Four Tet’s ‘Beautiful Rewind’ a Trippy Ride


James Shevelin

Rating: 6/10

Four Tet likes to party, but he has a different idea of what partying is than most. His 13th studio album, “Beautiful Rewind, gives further insight into his current love and interpretation of house music, and showcases his unique sound experimentation. Overall, the trippy “Beautiful Rewind” is a good album, with its main faults being its odd and unwelcome experimentation.

At age 15, Kieran Hebden signed his first record contract for his post-rock band Fridge. Now, at age 35, the famous house DJ performs under the stage name Four Tet, collaborating with the likes of Thom Yorke, Radiohead, and Burial. In the span of Hebden’s musical career, we have heard his deviations from an eclectic array of genres, or whatever else Four Tet feels the need to dabble in, as he relies heavily on samples. In his current phase of house-influenced experimental music, we find him throwing together glitchy, non-instrumental sounds and blending them into danceable tunes.

This album is great for listening to with headphones at home. Deliberate volume extremes on certain samples provide a unique quality to the music; however, it also takes away from the album. One may not want to bump select songs at parties, for the startling and unfamiliar sounds might frighten or annoy the shindig or soirée attendees.

Before releasing his latest album, his single “Kool FM” left many fans with a bad taste in their mouth (and ears), as a man yells, “Hey, hey, hey!” at a comically loud level over an unchanging beat. The track’s combination of repetitive house with frequent, fast, and sloppy drum break samples further lead the listener into a predictable jumble of lo-fi sound reminiscent of freight trains. “Kool FM” is arguably the worst song on this latest album. However, it was a bold choice as a single, and Four Tet deserves credit for using his single as a tool to kill his own hype, as opposed to building it up.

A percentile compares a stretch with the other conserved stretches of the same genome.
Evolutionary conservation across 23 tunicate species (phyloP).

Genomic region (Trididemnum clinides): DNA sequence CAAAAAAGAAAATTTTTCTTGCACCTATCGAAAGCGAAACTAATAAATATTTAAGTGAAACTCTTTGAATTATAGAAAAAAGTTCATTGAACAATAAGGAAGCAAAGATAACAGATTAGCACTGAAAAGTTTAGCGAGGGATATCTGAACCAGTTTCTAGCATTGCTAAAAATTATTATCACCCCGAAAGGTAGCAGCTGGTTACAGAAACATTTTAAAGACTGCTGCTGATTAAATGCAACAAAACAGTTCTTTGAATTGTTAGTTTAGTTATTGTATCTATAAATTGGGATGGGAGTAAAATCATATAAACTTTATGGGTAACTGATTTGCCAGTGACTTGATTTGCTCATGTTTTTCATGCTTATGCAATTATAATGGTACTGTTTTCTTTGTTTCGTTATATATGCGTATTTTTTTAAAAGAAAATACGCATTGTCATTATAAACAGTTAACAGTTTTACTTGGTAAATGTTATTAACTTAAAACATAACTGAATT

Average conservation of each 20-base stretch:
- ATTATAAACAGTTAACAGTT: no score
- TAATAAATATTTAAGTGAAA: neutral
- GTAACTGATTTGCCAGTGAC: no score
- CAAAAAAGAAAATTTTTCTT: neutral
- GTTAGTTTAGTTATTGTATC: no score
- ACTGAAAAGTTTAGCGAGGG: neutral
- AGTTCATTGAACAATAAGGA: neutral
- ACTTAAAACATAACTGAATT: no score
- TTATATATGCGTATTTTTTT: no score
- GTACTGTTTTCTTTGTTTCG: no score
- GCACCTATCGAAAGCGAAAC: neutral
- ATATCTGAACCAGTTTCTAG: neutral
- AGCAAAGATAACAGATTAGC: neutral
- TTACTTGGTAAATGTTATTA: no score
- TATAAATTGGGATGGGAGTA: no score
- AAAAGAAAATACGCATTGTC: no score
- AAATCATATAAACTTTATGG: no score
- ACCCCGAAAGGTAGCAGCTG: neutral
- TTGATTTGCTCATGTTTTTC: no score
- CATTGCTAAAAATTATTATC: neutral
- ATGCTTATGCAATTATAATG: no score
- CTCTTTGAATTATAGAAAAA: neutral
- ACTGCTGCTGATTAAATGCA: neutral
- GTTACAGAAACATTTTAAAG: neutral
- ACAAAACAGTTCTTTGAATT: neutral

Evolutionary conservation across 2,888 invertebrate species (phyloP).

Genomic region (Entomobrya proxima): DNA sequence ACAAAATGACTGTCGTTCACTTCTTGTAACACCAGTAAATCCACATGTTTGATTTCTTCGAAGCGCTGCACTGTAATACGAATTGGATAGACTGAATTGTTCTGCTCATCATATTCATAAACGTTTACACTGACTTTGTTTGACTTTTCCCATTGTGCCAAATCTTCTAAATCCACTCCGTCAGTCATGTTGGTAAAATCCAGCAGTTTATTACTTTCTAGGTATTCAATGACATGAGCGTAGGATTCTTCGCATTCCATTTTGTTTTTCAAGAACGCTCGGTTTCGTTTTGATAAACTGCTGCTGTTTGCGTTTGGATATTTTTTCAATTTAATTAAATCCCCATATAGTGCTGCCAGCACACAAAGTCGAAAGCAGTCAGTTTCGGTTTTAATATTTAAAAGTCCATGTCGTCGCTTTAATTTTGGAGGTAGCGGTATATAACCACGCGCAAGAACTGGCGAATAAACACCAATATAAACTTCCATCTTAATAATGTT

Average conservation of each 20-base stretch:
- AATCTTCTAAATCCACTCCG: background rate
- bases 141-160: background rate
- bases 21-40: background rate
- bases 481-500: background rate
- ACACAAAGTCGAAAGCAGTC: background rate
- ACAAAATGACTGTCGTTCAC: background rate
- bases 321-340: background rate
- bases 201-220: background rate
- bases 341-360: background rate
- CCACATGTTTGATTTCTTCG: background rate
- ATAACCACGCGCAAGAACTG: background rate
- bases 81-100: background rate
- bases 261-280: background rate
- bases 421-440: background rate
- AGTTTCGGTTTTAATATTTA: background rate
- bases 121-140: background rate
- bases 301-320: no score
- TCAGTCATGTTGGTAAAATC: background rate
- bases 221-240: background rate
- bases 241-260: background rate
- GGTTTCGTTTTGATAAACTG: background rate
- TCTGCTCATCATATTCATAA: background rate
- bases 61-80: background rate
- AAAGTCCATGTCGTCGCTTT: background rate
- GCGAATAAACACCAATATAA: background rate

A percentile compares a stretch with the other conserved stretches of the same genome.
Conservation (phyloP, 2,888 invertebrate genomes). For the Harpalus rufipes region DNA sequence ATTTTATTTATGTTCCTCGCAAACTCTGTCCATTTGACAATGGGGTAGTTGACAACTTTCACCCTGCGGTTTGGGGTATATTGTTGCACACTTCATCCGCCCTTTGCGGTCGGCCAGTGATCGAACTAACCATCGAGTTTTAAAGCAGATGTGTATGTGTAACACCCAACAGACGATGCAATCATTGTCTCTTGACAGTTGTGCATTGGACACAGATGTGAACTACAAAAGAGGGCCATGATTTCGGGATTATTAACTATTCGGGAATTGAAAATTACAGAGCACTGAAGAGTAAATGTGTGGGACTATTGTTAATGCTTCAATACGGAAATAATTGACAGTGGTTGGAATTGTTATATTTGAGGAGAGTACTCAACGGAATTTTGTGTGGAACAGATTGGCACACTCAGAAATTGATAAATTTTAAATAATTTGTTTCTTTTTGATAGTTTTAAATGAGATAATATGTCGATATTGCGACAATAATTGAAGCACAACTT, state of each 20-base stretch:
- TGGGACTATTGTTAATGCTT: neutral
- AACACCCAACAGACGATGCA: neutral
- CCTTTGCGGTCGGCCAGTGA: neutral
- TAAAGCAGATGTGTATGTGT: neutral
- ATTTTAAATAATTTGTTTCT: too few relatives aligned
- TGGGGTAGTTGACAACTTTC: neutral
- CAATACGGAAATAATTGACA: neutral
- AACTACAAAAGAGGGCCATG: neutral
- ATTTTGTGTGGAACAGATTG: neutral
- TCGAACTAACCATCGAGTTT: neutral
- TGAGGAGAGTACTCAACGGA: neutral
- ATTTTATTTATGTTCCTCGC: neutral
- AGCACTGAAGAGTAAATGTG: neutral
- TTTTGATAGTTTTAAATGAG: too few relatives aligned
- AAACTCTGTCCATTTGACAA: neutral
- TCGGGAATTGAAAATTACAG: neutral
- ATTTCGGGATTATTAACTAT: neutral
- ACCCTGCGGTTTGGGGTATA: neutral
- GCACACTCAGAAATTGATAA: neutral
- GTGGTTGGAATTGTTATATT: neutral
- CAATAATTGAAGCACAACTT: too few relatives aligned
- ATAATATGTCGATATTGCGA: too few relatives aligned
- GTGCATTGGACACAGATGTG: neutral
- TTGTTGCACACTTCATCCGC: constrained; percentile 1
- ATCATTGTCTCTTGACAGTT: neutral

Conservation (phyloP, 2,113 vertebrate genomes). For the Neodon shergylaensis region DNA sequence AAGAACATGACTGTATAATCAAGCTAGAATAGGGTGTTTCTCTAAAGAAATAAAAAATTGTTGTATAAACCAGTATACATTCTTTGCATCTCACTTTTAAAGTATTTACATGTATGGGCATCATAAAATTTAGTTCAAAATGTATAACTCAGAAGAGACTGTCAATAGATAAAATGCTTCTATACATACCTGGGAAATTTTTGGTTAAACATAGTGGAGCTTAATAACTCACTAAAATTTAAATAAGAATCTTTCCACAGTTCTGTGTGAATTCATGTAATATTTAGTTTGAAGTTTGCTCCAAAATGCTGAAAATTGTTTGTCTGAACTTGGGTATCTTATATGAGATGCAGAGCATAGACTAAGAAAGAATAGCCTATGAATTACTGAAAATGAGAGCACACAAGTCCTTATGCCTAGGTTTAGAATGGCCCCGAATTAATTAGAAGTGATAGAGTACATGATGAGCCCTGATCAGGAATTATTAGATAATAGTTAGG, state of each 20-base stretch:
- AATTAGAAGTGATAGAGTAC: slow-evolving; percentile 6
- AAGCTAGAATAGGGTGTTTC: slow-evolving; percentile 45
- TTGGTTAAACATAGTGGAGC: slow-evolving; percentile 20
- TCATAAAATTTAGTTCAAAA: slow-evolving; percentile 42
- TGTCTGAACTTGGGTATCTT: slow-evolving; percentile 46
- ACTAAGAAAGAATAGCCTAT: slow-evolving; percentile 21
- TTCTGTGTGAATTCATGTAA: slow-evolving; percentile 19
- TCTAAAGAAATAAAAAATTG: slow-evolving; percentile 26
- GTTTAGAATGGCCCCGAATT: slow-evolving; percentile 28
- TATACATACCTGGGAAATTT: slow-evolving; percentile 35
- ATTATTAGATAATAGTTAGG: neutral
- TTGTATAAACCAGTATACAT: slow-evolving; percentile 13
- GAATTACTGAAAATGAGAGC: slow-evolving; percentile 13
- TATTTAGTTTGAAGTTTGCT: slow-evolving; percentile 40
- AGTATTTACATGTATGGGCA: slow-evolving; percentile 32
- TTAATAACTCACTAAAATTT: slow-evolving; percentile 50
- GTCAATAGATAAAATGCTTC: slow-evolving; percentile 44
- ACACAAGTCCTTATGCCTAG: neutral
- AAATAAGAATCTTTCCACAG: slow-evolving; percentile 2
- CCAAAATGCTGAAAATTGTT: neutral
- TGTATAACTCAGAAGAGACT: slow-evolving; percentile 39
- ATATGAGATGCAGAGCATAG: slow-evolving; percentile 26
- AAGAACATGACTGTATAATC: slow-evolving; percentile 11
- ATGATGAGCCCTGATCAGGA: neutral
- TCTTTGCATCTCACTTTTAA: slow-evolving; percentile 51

“Beautiful Rewind” opens up with a tense, fast-paced, but slow moving bass track entitled “Gong.” The only way to describe the sound is that it feels like Four Tet collaborated with the bass-heavy, electronic duo Sepalcure (which, sadly, hasn’t happened yet). “Parallel Jalebi” comes in next with videogame-like synths and a dreamy, swirling female vocal sample. Again, the song sounds fast but feels slow, a skill of Four Tet’s, and a common theme on the album.

This album features many starts and stops, where down-tempo interludes such as “Ba Teaches Yoga” and “Unicorn” give the intense repetition of dance tunes a break. After the bad trip of “Kool FM,” the listener may revel in the beautiful glitching synths of “Crush,” a futuristic beat that is both upbeat and relaxing.

The album comes to a close with a few songs that nod to the intelligent dance music genre, and the detailed mixing make for great headphone music. Half-conscious synths moan over wavy drums, bringing a desolate desert mirage scene to mind, and this psychedelic trip quietly and satisfyingly ends here .

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